Much was made of Karen Campbell's background when her initial run of Glasgow-based police novels was published in quick succession a few years ago.

Campbell was the daughter of cops, the wife of a cop, had been a beat cop herself for five years with Strathclyde Police. This undoubtedly gave those four books no end of procedural verisimilitude, and probably accounted for their general aversion to crime-thriller conventions - the lead characters were plausibly ordinary people in a knackering job, the crimes themselves as messy and prosaic as only real life can be.

Not every ex-cop could write like this, of course, and not every novelist has Campbell's powers of observation or forensic sense of empathy. The reader was tempted to imagine her career in reverse, and picture her bringing those authorial skills to patrol work, filling her officer's notebook with vivid descriptions of the city's mankiest tenements and the grim pathologies of violence, addiction, neglect.

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Presumably she could have gone on to write 20 books around Sergeant Anna Cameron. Instead she shifted out of genre altogether with This Is Where I Am, a novel about a Somali asylum seeker in Glasgow that felt current and urgent without making a cause or a sermon of its subject. With Rise, Campbell moves on again.

This sixth novel is her first to escape the city limits, and it does so pretty literally, as a desperate young woman catches the next bus out of town, pursued by a shirtless headcase with a baseball bat. Coming to a sudden stop in a small Argyll village surrounded by ancient standing stones - an imaginary place named Kilmacarra, apparently inspired by Kilmartin - she is almost immediately witness to a hit-and-run, and drawn into the riven household of a lapsed cleric turned SNP councillor and his wife, an aspiring writer.

There's a lot of plot in motion here, as Justine hides out from her former pimp Charlie Boy with fistfuls of his stolen cash, while the ex-pastor, Michael, contends with a badly injured son, a disintegrating marriage and an electorate divided over a major local windfarm contract, not to mention persistent visions of an impish, taunting ghost who might be a satanic emissary or a product of repressed rage. But save for a few grinding contrivances, most of these story beats seem to arise from social, psychological, even geological realities.

Campbell has a sensitive ear for Scottish dialect and dialogue, all the telling nuances of accent. Impoverished and brutalised but credibly whip-smart, Justine presents herself as a nursery nurse to Michael's fussy and unhappy wife Hannah with a little cynical mimicry: "If you run your words together, you can make them glide, and if you lift the inflection on them with a little flick tail it makes you slightly posh."

The cagey domestic tension between these two women rings absolutely true, and Justine's eye-rolling impatience with middle-class problems and politics never sounds less than authentic. "Do you have a single clue, Michael? Of the s*** that happens to some folk, for no reason at all?" In several places, the talk turns explicitly to the Scottish independence referendum, pinning the setting to mid-2014 and echoing arguments you may have had yourself last summer. Justine is a proud, contemptuous, lifelong non-voter, who wants to shout across the glens that she doesn't care about the outcome.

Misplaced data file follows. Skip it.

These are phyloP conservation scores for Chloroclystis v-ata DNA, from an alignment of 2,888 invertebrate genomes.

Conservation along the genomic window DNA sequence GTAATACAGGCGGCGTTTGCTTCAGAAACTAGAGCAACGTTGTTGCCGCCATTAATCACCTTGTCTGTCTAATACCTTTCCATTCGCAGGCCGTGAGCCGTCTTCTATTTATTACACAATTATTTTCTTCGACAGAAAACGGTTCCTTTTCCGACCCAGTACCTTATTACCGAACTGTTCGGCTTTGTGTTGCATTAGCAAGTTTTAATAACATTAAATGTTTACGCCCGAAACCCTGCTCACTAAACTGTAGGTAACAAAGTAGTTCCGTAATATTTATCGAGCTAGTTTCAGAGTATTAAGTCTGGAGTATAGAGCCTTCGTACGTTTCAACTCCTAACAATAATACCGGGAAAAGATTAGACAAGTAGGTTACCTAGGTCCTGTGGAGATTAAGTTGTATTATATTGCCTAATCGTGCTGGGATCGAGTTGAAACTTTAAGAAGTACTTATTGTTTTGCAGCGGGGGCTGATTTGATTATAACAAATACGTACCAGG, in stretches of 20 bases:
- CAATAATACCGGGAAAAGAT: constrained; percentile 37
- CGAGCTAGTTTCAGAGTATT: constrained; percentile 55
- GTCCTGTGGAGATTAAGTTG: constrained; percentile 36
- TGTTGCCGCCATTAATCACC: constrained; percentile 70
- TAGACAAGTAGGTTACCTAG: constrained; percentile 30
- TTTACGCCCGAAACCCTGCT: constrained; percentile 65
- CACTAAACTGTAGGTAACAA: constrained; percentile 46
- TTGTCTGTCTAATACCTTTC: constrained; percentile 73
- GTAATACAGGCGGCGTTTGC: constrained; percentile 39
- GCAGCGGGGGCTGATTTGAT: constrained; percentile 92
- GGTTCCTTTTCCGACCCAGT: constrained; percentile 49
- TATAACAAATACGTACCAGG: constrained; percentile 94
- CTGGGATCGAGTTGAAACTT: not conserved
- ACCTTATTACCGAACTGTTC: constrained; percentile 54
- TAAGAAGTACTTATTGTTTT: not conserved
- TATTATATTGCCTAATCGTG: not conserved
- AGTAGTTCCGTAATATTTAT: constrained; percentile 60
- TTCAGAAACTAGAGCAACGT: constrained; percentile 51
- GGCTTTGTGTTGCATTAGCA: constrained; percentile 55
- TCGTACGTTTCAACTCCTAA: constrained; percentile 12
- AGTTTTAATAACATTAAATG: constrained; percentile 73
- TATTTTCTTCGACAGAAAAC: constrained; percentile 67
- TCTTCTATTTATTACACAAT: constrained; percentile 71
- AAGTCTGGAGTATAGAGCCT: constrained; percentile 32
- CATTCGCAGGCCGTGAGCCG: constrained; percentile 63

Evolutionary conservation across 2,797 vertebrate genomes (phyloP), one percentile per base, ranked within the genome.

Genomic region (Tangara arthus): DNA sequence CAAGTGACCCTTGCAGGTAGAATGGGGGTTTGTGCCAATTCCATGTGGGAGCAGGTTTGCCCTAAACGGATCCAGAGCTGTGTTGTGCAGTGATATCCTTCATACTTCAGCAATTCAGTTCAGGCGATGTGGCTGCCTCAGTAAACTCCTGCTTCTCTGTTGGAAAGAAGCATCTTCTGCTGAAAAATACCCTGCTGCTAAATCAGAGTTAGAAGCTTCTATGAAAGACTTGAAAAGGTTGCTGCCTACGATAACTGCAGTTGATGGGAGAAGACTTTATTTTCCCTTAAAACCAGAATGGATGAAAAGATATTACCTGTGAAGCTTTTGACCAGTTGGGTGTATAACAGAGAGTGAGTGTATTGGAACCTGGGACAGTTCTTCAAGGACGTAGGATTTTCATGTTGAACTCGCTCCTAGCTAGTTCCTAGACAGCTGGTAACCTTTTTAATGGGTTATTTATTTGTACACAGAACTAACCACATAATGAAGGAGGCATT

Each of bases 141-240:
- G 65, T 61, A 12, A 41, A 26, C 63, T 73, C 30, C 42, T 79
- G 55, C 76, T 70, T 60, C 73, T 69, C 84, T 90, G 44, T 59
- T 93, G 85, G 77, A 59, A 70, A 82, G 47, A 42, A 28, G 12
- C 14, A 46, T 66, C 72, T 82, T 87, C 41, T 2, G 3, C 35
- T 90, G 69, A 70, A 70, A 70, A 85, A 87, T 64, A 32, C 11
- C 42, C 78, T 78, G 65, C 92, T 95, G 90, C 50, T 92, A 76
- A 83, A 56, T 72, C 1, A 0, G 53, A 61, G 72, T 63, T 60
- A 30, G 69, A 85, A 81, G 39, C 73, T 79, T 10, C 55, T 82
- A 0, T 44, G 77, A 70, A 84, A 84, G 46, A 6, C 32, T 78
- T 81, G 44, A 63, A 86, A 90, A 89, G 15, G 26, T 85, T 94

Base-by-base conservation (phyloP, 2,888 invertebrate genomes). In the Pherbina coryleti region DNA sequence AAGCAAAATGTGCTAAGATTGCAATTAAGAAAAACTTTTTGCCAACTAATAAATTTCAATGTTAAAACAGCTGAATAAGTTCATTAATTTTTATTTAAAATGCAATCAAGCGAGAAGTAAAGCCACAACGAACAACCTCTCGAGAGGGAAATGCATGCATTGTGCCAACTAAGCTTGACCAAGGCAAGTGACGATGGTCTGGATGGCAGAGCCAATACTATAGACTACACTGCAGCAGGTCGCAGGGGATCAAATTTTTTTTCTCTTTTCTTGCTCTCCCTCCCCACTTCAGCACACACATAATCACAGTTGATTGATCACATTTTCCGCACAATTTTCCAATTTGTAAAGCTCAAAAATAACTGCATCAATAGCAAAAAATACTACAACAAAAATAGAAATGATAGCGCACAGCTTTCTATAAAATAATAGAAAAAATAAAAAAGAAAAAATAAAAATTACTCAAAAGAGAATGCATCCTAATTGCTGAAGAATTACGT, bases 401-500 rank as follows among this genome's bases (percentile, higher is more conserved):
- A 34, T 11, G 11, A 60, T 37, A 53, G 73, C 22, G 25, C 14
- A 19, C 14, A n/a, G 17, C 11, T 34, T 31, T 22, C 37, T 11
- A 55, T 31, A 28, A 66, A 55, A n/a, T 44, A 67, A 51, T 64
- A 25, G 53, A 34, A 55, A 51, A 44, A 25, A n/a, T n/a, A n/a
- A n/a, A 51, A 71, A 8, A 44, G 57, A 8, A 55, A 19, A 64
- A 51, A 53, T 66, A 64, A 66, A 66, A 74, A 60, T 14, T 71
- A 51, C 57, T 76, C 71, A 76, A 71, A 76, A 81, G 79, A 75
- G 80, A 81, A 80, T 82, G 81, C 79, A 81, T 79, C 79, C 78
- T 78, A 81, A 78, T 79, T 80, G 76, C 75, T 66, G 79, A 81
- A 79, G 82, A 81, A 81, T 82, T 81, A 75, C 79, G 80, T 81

But the silence of the glens is resounding, and the hills and cairns cast long shadows over these conversations as a team of historians dig out pre-Christian burial chambers above the village. Broadly speaking, this is a story of independence - one woman's struggle towards it set against a nationwide attempt to define it. As a living testament to hope over experience, our heroine finds herself becoming vulnerable to certain stirrings. "You not think it's good, but?" she asks her nascent love interest, a local farmer inclined to vote No. "To be alive at the start of something new? When history's cresting?"

Campbell is too subtle a writer to say Yes, though. The book's breadth of perspective is so diffuse that it's sometimes hard to hear her authorial voice at all, as the narrative passes around between Justine, Michael, Hannah and Charlie Boy - a comparatively uncomplicated agent of threat brought ferociously to life in the manner of Irvine Welsh. The latter's climactic appearance in the village splits the difference between the dramatically inevitable and generically mechanical. But all through the novel there's an air of ambivalence that seems to emanate right out of the earth. What does Scotland even mean in terms of geological time?

What does the landscape care about borders and wind turbines? What does independence matter to the soil or the bones beneath it? Six months after the referendum we're already seeing the second draft of recent history emerge into literature, if that's the word for books like Alex Salmond's newly published post-electoral audit of credit and blame. Taking the cultural longview, a novel like Campbell's allows for the faith that fiction will record our moment with a little more latitude for surprise and revelation.

Karen Campbell is at Aye Write! on April 23